Natural consequences, which Sonya addresses in Laying Down the Rails, works wonders in my house.  My boys know exactly what’s expected and exactly what happens if it does (or doesn’t) get done.  Tney may not “like” everything that they do, but that’s part of life and they know there are simply natural consequences that go with it.  If we don’t feed the animals, they die.  If we don’t milk the cows, they explode!  Wink  If this, that, or the other isn’t done, you don’t do …   If you lose all your socks and only have 3 left (socks, not pairs…long story) you have to use your money to buy more because momma already used her money to buy the other ones.  

    I would highly recommend reading Laying Down the Rails and start some habit training.  Listen to Sonya’s presentation of the same name.   Watch the All-Day Seminar to get a full grasp of what CM was about and then you’ll be excited to give your children a wonderful education through and through.


    I totally agree with the others.  For a bit more of an imediate answer, here is how to use natural consiquences as far as school work goes.  Shcedule a time for the math or english to take, say 20-30 min.  When the time is up, stop where you are at even if they are not done with the work.  When you are done with all your school work and it should now be free time say “I’m sorry but you didn’t finish your math because …” Whatever the reason: dawdling, not listening, etc.  Just make sure they can finish the work in the allotted time.  Make sure they understand that they could be done and do what they would like if they finish the work on time.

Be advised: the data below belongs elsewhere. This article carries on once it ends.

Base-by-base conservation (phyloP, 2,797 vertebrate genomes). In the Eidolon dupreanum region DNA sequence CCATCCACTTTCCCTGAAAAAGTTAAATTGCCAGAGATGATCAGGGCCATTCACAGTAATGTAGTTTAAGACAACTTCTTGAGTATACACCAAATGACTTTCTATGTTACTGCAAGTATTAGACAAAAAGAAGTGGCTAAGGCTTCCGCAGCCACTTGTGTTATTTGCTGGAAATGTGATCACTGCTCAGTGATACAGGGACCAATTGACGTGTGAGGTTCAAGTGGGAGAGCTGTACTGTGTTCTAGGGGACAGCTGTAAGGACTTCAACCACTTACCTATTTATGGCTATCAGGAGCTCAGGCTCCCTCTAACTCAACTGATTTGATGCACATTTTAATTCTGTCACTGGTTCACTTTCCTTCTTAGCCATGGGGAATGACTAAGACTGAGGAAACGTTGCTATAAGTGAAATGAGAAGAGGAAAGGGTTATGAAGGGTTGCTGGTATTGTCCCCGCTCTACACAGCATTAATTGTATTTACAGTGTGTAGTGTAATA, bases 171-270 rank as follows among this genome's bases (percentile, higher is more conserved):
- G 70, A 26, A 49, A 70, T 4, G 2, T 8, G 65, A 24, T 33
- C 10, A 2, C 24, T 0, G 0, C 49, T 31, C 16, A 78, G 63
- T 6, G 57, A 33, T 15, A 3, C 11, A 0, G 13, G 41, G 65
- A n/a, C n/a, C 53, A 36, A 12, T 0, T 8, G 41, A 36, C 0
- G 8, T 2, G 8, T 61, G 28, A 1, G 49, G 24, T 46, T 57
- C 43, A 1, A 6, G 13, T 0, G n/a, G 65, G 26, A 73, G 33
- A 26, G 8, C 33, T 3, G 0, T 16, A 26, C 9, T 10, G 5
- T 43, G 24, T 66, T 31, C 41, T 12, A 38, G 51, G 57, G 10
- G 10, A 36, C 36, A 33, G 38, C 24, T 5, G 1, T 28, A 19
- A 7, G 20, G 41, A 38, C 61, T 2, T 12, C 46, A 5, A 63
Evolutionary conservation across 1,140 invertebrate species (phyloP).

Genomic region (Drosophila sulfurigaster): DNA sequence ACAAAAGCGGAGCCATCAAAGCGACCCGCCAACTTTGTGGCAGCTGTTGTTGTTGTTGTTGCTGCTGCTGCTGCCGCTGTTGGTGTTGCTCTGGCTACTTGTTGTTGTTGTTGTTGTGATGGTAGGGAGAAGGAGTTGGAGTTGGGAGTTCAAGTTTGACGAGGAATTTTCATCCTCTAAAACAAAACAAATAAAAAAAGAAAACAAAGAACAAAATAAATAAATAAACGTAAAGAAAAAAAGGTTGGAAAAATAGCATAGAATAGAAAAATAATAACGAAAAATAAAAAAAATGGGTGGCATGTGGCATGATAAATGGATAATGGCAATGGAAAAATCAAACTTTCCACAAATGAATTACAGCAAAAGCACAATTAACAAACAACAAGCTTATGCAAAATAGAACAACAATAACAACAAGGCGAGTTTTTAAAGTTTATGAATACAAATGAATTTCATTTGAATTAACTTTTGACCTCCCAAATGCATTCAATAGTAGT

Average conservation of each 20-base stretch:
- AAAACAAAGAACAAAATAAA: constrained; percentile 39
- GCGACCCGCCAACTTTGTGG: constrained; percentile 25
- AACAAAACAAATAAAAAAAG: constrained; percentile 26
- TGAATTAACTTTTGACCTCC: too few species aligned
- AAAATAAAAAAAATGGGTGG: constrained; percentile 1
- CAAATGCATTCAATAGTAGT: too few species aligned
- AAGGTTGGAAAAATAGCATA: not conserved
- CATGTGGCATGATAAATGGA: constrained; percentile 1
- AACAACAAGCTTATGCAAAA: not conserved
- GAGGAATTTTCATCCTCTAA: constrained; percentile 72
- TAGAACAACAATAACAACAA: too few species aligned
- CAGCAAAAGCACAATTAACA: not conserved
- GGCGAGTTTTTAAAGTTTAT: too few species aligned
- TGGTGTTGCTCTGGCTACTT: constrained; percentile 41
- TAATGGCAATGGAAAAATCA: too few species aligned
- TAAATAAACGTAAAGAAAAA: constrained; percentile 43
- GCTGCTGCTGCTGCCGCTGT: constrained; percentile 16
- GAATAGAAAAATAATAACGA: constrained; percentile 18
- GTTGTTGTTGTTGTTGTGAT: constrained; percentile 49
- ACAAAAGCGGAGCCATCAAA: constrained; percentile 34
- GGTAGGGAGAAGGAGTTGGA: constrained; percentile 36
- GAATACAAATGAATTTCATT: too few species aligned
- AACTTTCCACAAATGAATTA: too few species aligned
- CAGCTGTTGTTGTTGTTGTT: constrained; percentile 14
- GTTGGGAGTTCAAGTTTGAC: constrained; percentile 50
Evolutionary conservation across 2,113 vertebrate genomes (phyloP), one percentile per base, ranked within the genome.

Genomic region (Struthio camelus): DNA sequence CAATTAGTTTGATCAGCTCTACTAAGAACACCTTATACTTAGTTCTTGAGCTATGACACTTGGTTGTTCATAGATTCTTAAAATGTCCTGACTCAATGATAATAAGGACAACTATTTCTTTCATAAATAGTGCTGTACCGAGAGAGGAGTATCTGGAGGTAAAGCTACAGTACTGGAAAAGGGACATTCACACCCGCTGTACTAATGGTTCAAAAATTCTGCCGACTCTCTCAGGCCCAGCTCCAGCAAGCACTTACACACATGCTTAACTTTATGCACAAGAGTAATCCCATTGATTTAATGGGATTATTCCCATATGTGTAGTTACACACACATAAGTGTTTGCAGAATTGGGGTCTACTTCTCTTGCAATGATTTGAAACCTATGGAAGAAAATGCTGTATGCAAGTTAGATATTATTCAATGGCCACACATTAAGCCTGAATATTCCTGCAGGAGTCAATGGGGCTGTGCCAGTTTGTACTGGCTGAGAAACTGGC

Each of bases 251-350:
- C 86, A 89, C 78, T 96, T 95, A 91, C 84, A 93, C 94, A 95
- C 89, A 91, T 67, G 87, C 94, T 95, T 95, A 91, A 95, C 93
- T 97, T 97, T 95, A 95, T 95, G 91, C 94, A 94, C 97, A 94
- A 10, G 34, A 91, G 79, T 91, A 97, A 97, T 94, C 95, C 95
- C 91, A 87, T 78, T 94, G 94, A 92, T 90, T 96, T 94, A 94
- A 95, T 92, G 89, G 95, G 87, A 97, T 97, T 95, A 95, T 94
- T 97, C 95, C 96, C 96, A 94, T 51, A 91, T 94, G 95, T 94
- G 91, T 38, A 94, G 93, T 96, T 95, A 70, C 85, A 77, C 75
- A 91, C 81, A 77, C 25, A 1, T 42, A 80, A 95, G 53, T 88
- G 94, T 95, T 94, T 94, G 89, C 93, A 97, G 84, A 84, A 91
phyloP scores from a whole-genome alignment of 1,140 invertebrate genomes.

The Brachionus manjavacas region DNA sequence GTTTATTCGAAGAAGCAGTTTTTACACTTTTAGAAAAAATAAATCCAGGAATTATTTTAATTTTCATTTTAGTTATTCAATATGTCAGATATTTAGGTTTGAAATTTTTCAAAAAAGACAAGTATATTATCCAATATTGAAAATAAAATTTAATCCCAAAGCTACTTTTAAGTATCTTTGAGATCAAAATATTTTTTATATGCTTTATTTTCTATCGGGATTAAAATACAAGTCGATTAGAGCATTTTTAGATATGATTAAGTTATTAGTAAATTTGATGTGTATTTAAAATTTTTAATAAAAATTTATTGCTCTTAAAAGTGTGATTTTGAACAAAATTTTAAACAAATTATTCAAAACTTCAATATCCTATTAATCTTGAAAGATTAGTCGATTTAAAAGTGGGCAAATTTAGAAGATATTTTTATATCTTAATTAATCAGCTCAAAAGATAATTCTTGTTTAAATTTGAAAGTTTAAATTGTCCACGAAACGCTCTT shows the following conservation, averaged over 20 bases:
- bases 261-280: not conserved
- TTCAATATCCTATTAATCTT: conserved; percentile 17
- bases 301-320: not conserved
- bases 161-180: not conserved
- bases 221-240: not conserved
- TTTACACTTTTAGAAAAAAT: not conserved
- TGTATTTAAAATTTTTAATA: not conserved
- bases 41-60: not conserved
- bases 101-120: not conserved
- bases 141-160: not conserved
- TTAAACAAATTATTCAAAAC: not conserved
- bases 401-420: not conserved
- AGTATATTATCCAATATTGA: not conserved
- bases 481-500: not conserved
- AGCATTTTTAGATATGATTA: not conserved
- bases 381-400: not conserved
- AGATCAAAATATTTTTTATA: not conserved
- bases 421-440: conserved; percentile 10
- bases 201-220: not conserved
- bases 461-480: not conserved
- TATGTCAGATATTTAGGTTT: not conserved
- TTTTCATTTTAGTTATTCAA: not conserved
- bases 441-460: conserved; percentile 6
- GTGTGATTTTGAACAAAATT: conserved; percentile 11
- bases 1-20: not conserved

Copy work is great to work on writing skills.  Start out small like five minutes every day.  If it’n not done nice, do it twice.  Again, after the rest of school is done to give their hand some time to rest and to get that they are taking their time now. 

    For reading, if you think he needs a reading program, I would check out Delightful Reading.  The approach is such that it would not be to easy since he is older.  Plus it helps with spelling.  If you don’t think he needs a program, just have him read aloud to you every day. 

    Hope That Helps